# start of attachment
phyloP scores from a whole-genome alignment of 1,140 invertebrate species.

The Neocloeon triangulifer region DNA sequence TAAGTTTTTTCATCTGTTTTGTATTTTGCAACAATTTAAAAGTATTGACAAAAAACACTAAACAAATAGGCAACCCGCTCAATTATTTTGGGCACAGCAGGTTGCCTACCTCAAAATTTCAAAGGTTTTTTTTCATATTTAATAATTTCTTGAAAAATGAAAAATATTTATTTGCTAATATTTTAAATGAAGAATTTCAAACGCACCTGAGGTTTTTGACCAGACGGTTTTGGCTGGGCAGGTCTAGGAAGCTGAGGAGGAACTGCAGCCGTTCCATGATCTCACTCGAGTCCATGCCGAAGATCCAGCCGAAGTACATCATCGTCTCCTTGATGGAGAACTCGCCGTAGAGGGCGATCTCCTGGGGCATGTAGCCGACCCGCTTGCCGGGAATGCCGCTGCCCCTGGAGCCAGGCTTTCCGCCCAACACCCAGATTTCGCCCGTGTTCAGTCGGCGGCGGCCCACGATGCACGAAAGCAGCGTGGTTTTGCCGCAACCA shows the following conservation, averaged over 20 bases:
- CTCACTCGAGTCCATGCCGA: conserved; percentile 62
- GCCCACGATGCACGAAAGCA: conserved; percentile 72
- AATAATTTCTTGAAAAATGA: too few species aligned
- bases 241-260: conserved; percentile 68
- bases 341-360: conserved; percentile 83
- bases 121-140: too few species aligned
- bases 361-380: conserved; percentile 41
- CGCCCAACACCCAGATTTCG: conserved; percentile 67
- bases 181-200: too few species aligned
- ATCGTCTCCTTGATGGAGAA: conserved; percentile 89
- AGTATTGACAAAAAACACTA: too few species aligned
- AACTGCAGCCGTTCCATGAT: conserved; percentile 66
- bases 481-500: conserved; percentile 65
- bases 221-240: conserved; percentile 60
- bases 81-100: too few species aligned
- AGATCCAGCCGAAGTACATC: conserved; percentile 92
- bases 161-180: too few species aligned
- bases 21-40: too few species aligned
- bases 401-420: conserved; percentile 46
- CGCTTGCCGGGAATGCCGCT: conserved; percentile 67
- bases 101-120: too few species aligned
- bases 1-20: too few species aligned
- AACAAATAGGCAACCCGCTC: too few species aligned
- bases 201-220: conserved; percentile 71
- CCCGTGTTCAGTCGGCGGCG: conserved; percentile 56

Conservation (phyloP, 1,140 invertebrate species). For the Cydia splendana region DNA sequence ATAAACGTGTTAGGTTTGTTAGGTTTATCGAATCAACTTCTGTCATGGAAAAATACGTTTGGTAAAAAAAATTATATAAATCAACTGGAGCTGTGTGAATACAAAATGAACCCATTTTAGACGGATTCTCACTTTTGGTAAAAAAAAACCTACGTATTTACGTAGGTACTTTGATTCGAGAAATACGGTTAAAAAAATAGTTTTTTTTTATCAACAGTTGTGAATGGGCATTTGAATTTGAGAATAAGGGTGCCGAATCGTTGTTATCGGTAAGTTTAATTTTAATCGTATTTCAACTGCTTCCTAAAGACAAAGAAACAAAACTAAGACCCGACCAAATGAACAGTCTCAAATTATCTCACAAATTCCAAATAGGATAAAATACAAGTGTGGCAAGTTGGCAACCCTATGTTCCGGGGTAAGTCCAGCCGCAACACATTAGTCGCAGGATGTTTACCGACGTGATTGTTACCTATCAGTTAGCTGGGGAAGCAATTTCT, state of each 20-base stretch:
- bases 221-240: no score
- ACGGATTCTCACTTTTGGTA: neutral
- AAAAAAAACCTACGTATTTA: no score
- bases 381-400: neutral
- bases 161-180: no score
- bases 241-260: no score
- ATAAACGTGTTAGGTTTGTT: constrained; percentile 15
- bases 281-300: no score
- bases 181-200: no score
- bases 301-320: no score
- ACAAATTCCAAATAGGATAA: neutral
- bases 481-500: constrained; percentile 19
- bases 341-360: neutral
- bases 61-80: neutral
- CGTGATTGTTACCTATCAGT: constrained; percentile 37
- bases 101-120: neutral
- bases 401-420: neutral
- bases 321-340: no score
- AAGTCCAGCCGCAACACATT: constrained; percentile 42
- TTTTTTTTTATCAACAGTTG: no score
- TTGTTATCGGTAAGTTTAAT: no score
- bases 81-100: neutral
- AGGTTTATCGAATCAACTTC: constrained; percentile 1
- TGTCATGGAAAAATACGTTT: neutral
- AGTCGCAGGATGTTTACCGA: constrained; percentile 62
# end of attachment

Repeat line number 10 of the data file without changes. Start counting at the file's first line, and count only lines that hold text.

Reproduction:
- CGCCCAACACCCAGATTTCG: conserved; percentile 67